Conine happy strike averted

ORIOLES NOTEBOOK

Sister gets to see him play live for 1st time since he was with Royals in '90

September 01, 2002|By Roch Kubatko | Roch Kubatko,SUN STAFF

ANAHEIM, Calif. - Every player in the Orioles' clubhouse had varying degrees of interest in the labor negotiations. For Jeff Conine, the timing of a possible work stoppage couldn't have been much worse.

A strike might have wiped out the three-game series against the Anaheim Angels, along with any chance that his sister, Renee, had of seeing him play live for the first time since the Kansas City Royals first called him up to the majors in 1990.

She had been living in Moscow for the past 12 years with her husband and three young children. The family moved to the United States on July 1 and stays with her parents in nearby Riverside, Calif., about a 30-minute drive to Edison International Field.

Renee, 39, couldn't attend the last series in Anaheim, which coincided with her trip to the United States. She sat in the stands for Friday's game, while her husband, Sergei, tried to comprehend a sport he never had watched, and she returned last night.

"It was cool," Conine said. "They had just flown in when we were here the last time, and she didn't have a chance to come to a game."

Renee's religion took her to Russia 12 years ago. She was "pioneering" as part of her Bahist faith - similar to a Mormon mission - and living with different families. Conine would see her once a year, usually around Christmas.

"I never made it over there. I wanted to, but I never had the opportunity," he said.

Renee and Sergei, who met in Siberia, decided to leave Moscow because life there had become too difficult. "They wanted something better for their kids," Conine said.

Draft update

The Orioles still hope to sign their first-round pick, Adam Loewen, before he re-enters the draft, but they must concede a loss in the 11th round.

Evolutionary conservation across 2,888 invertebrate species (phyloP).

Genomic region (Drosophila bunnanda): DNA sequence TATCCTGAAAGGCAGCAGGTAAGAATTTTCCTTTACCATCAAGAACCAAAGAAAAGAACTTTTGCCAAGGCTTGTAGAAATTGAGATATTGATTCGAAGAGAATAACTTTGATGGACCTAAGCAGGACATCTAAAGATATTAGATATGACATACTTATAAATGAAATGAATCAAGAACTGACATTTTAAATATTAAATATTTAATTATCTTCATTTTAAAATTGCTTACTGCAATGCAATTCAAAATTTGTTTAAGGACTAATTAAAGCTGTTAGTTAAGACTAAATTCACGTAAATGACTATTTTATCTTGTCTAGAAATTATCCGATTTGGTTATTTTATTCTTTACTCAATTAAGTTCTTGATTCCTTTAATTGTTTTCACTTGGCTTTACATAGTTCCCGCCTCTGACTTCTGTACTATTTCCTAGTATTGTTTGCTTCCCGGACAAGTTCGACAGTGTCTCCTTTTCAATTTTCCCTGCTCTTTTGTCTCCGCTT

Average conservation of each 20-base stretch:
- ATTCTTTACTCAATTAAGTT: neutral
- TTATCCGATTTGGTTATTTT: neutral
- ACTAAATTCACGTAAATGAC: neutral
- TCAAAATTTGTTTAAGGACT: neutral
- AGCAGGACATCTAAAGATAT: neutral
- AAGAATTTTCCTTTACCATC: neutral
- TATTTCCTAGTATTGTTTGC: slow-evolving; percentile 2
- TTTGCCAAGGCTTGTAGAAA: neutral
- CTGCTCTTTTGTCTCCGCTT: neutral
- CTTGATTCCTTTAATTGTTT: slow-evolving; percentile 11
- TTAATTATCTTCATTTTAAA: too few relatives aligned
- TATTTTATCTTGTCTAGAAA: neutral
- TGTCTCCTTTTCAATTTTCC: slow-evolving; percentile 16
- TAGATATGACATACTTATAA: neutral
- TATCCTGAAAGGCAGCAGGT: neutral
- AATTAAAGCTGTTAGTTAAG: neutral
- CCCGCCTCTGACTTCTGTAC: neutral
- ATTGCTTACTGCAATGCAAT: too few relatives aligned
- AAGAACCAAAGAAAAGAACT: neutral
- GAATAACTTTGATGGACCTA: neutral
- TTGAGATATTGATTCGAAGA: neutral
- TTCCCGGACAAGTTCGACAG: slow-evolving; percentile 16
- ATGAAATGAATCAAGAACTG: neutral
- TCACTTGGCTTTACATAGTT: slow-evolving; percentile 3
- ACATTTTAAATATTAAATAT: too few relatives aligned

Pitcher Mark McCormick attended classes at Baylor University last week. Because he chose a four-year school rather than a junior college, McCormick won't be eligible for the draft until 2005.

Loewen, the fourth overall selection in June, attended classes at Chipola JC in Marianna, Fla. The team can't negotiate with him until a brief window before the 2003 draft, and will lose his rights once it reaches the "close period."

McCormick was considered a long shot to join the Orioles because of his alliance with agent Scott Boras. Once considered a first-round talent, he slipped in the draft when teams grew concerned about his signability.

Schoeneweis: easy target

The next time Angels reliever Scott Schoeneweis enters a game, perhaps the reception will be a little friendlier. Time does heal all wounds, especially those inflicted with words.

And even when the choice of words includes "totally classless."

That's how Schoeneweis described Angels fans after they threw foul balls and debris onto the field and chanted "No strike! No strike!" in the late innings of Thursday's game against the Tampa Bay Devil Rays.

"I thought it was a very innovative idea," said Orioles manager Mike Hargrove.

Ridiculed for being too laid-back and easily distracted - beach balls are batted around during games - the crowd displayed an unusual degree of passion.

Those feelings also were evident in the eighth inning of Friday's game against the Orioles, when fans booed as Schoeneweis walked in from the bullpen with two outs. He's the Angels' player representative, and an easy target for the crowd.

"Our fans have been great all year," said Schoeneweis, offering an apology. "They've been a valuable piece of what we're trying to do here, and hopefully that will continue and they'll get to see an October here in Southern California."

Around the horn

The Orioles have determined which players will be added when rosters expand but won't announce the moves. They'll likely call up Larry Bigbie, Brian Roberts, Jose Leon and Luis Matos, with Howie Clark another possibility. ... The short-season Bluefield Orioles lost to Bristol, 4-3, in 10 innings in the Appalachian League final. Bluefield went 45-23 during the regular season to win the East Division. The roster included Dustin Yount (.241, 14 homers, 51 RBIs), son of Hall of Famer Robin Yount, and Joe Coppinger (5-2, 4.38 ERA), brother of former Orioles pitcher Rocky Coppinger.

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